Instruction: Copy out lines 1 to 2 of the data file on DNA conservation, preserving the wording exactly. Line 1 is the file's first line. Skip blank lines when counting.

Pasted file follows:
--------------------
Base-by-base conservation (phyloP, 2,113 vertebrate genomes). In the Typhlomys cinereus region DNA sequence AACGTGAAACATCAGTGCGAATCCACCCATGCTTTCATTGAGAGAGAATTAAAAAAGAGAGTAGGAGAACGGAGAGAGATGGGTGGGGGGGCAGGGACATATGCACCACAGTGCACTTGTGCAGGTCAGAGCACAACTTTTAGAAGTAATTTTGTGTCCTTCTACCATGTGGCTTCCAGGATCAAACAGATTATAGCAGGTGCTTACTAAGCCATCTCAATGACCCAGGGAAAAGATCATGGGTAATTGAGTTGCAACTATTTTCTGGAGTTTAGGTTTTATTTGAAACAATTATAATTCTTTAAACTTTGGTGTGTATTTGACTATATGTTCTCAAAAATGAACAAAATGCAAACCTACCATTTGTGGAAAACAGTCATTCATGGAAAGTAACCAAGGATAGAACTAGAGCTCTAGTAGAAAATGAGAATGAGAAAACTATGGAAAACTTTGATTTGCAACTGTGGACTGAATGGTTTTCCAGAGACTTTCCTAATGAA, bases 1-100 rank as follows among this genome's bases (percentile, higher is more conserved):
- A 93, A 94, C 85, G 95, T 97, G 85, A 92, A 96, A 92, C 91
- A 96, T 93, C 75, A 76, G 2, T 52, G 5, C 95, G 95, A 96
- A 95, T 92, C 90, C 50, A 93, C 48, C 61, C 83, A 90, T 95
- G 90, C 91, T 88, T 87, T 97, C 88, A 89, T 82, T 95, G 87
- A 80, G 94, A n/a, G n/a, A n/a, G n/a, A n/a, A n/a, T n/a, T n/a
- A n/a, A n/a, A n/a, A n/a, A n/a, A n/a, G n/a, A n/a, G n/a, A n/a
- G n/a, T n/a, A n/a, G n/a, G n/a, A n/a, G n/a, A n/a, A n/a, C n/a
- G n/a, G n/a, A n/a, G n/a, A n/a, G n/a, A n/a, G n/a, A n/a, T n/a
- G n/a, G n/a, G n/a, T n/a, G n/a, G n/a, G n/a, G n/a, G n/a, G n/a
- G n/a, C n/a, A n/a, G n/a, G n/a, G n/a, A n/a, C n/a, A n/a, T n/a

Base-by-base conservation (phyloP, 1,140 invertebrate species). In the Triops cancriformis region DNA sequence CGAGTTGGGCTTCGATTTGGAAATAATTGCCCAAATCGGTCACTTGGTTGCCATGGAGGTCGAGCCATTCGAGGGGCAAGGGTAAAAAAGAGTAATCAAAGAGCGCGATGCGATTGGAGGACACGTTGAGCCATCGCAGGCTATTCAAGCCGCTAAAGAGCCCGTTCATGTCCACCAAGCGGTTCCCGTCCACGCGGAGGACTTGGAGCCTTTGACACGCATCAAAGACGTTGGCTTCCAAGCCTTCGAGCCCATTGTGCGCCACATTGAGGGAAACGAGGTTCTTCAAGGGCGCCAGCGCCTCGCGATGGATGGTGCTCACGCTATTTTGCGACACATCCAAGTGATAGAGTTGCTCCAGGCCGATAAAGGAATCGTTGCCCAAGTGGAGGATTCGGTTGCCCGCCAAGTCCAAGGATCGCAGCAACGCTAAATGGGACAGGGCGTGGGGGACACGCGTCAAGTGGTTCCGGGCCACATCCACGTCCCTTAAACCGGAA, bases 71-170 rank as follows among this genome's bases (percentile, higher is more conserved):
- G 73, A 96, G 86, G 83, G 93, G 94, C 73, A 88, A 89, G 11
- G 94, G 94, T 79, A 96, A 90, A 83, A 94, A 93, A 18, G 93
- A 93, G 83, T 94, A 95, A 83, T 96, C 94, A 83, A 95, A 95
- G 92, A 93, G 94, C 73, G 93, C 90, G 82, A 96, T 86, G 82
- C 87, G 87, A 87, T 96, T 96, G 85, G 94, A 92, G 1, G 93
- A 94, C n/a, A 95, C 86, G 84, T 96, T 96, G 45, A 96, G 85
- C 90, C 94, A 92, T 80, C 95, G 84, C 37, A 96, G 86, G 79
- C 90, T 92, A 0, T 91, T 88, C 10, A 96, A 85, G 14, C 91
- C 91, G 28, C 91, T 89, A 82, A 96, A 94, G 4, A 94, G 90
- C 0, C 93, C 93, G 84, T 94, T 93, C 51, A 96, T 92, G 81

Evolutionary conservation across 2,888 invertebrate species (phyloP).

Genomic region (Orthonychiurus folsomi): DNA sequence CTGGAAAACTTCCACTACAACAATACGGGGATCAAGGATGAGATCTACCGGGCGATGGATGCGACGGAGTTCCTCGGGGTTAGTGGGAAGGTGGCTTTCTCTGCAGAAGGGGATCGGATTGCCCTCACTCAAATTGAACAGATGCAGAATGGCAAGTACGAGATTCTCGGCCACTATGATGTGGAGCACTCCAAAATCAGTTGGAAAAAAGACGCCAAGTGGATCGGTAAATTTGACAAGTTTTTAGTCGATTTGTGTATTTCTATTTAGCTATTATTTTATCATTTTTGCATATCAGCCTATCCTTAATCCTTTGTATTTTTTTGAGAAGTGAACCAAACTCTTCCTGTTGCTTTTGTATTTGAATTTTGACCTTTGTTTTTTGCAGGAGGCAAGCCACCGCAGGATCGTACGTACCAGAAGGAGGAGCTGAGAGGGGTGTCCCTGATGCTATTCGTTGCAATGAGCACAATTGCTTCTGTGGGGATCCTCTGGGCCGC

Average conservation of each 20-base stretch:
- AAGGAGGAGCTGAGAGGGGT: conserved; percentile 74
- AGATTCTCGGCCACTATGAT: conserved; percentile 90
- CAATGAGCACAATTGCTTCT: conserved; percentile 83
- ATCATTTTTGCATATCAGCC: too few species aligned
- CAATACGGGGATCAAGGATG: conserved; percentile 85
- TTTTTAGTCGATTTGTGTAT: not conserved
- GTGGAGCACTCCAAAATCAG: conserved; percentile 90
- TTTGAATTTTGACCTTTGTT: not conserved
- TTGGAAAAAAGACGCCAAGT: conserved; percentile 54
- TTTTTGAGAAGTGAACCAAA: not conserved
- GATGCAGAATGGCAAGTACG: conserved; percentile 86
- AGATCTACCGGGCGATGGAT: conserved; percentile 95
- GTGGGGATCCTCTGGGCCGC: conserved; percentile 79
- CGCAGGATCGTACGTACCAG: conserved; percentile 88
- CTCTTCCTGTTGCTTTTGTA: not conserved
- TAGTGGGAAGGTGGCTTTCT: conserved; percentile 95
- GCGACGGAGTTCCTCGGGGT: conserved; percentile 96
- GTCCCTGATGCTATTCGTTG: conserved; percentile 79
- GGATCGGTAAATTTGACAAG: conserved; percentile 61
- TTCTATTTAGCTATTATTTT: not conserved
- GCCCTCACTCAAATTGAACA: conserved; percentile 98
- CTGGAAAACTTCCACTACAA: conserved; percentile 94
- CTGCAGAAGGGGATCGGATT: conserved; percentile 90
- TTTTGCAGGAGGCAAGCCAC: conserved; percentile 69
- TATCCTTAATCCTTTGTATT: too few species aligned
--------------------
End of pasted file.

Base-by-base conservation (phyloP, 2,113 vertebrate genomes). In the Typhlomys cinereus region DNA sequence AACGTGAAACATCAGTGCGAATCCACCCATGCTTTCATTGAGAGAGAATTAAAAAAGAGAGTAGGAGAACGGAGAGAGATGGGTGGGGGGGCAGGGACATATGCACCACAGTGCACTTGTGCAGGTCAGAGCACAACTTTTAGAAGTAATTTTGTGTCCTTCTACCATGTGGCTTCCAGGATCAAACAGATTATAGCAGGTGCTTACTAAGCCATCTCAATGACCCAGGGAAAAGATCATGGGTAATTGAGTTGCAACTATTTTCTGGAGTTTAGGTTTTATTTGAAACAATTATAATTCTTTAAACTTTGGTGTGTATTTGACTATATGTTCTCAAAAATGAACAAAATGCAAACCTACCATTTGTGGAAAACAGTCATTCATGGAAAGTAACCAAGGATAGAACTAGAGCTCTAGTAGAAAATGAGAATGAGAAAACTATGGAAAACTTTGATTTGCAACTGTGGACTGAATGGTTTTCCAGAGACTTTCCTAATGAA, bases 1-100 rank as follows among this genome's bases (percentile, higher is more conserved):
- A 93, A 94, C 85, G 95, T 97, G 85, A 92, A 96, A 92, C 91